Unfortunately, the pub has undergone a through refurb since 1902. Of Mr Bloom’s description (“Nice quiet bar,” he thought to himself. “Nice piece of wood in that counter. Nicely planed. Like the way it curves there”) there is no sign, except for the rescued pub door through which Mr Bloom and Mr Joyce passed. It hangs high on a wall, now leading nowhere. In Stuart Gilbert’s book James Joyce”s Ulysses, a letter describing this desecration constitutes one of the saddest footnotes all lit crit: “I saw an old man gazing mournfully into his glass and murmuring, ‘This used to be a bloody lovely pub. A Bloody…Lovely…Pub!’ ” (For a nice quiet Dublin pub unchanged since 1902, you should head for Mulligan’s in Poolbeg Street, also patronised by Joyce.)

Oddly, the standard, non-Bloomsday menu of Davy Byrnes does not include gorgonzola sandwiches though you can have the cheese deep-fried as a “bar bite” for Є9. This omission is unfortunate. I made a gorgonzola sandwich with “fresh, clean bread” and the result was excellent in every respect including olfactory. I sniffed long and hard before eating. No suggestion of “feety savour”. Though an unusual addition, the blobs of mustard worked well, adding spicy punch to the sweetness of the cheese.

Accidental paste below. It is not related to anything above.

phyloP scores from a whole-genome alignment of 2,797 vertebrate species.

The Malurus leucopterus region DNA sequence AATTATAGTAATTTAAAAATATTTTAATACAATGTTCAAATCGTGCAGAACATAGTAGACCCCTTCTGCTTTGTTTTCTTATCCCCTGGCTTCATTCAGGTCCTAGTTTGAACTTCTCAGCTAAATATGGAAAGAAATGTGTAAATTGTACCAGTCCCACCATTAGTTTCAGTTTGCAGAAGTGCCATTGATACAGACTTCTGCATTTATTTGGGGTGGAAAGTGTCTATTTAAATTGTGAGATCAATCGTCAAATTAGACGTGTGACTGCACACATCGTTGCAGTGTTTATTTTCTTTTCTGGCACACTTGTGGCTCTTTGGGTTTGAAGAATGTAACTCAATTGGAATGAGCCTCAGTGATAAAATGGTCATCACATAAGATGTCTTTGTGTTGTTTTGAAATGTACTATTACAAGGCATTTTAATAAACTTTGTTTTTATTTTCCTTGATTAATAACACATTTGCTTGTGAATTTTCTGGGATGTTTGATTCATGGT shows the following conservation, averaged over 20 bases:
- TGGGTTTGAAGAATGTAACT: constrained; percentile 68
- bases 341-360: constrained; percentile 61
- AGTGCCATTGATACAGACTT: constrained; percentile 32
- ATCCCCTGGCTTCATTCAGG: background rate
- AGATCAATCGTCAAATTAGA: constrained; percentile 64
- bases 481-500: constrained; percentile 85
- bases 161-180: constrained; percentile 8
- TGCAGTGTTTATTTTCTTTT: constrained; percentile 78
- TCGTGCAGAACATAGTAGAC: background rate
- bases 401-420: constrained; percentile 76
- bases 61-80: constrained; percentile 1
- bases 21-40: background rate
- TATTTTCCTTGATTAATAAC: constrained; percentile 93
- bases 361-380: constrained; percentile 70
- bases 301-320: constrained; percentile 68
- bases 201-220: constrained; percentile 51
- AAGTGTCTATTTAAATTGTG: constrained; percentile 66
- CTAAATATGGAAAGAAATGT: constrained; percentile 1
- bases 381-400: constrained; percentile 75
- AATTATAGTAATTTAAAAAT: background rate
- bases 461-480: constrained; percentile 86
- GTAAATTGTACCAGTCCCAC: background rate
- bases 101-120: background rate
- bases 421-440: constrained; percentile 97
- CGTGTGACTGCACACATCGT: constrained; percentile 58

For a Dublin pub in 1902, Davy Byrnes seems to have been remarkably well-stocked with such exotica as olives, olive oil and gorgonzola. In his book Ulysses on the Liffey, Richard Ellman suggests that Mr Bloom’s choice of gorgonzola sandwich is not an early adoption of the Mediterranean diet but the solution to his “Jesuitical crisis” about whether to eat meat or vegetables. Gorgonzola is, we learn, “a better choice… neither vegetable nor meat yet it is alive. It is formed from mammal’s milk without slaughter and enclosed in bread which is vegetable in origin but reconstituted by man .” All clear now?